9 April 2019 (see Deniliquin Latest News)
10 April 2019
Deniliquin to the Victorian mallee
The drive over to the mallee was bleak; the country around Moulamein looked desperate. Even the lignum was dying which is one of the toughest of plants. I used to think it was impossible to kill lignum with drought until I saw it die in the Bulloo Overflow in 2008. In Moulamein there was a massive flock of little corella on the river, no long-bills were seen but possibly some were present.
In Victoria, the cleared mallee country about Kooloonong didn't look much better than the country around Moulamein and I was concerned about what we might find (or not) at our first birding stop in a mallee reserve to the west. Our main target in this reserve was malleefowl with an outside chance of regent parrot and chestnut quailthrush. It was also getting towards midday so it was not an ideal time for birding. I thought our only chance for a malleefowl would be to fluke one near the road as I assumed all work on mounds would be finished by now after such a hot, dry summer. I was therefore very surprised to find a mound near the track still active. We ventured out near the mound to check it out and as we circled the mound we came upon the male resting in the shade of a tree. The mound looked like it had been worked that morning so he had probably been hard at it. He was not as timid as some malleefowl are around the mound and some great views and photos were had. How this mound came to be still working in mid April is beyond me. They had probably not had any success getting young out of the mound due to the severity of the summer so were keeping it going for longer, hoping there might be a decent fall of rain and so some young might survive.
It didn’t matter that we didn’t see much else in this reserve given our unexpected success with the malleefowl. After lunch a few pairs of mallee ringnecks were seen hanging around the adjoining almond plantations and one regent parrot was heard flying over. A small feeding flock of small passerines was seen, consisting of grey fantail, weebill, splendid fairywren and yellow-plumed and brown-headed honeyeaters. In another part of the reserve we had an owlet nightjar in a hollow where I saw one with my old mates Bill and Howie some 40 years ago! The sun was getting low in the sky so we moved on to Ouyen.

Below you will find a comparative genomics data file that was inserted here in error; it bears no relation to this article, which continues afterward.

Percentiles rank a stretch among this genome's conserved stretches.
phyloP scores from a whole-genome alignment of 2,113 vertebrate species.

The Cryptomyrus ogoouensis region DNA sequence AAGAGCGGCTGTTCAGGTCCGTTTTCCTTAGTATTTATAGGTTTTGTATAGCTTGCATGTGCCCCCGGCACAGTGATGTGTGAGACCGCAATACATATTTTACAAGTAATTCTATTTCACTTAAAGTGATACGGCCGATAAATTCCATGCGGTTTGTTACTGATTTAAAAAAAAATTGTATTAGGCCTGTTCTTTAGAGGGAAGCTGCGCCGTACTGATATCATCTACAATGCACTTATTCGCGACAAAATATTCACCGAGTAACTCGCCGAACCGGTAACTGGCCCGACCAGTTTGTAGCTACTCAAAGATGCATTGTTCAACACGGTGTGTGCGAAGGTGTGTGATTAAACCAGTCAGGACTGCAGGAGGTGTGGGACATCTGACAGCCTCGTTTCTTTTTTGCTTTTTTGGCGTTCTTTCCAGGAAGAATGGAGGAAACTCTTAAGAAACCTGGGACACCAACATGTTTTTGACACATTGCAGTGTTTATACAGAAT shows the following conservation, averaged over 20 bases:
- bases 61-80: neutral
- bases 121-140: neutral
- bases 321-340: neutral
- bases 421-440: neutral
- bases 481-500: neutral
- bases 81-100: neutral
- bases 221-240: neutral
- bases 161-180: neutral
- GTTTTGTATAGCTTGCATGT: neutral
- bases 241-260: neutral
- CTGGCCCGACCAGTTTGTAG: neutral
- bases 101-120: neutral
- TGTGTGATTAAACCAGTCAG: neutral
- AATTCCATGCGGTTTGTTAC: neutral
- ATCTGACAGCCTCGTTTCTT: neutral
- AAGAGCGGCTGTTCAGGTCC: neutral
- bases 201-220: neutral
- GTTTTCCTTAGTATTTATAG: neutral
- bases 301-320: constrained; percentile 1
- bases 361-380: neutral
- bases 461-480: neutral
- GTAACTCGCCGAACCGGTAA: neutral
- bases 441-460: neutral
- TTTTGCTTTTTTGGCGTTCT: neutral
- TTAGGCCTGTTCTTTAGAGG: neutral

11 April 2019
Murray-Sunset NP Pink Lakes
We headed for Pink Lakes to see what we could wangle out of the mallee today. Again, I didn’t have high hopes. On the drive in to Pink Lakes we had some nice looks and photographs of bluebonnets. While we were stalking them three Major Mitchell’s cockatoo came flying down the road. I thought they might be going to water so we followed them. Turned out they were going to feed on dry paddy melons growing along the roadside. They settled down to feed. It was a pair with a big full-grown juvenile that was still begging, and again it’s incredible that they had been able to raise any young at all during the summer we’ve just sweltered through.
At our first stop in the mallee there was a surprising number of birds around. We had mulga parrots, yellow-plumed honeyeater, jacky winter, grey shrike-thrush and rufous whistler. We searched for mallee emu-wren to a nil result. Most likely they're still in the area but they can be sneaky when they want to be. We moved on to larger quarry in the form of striated grasswren. This time we were in luck. After about twenty minutes, one was heard calling. We soon tracked it down and, with patience, good views and photos were eventually had. It did worry me though that only a single male was seen. I think this is the third time in a couple of years that I have only seen a single male at this locality. If the population is healthy there should be at least a pair present; and at this time of year they should have last season’s young still with them.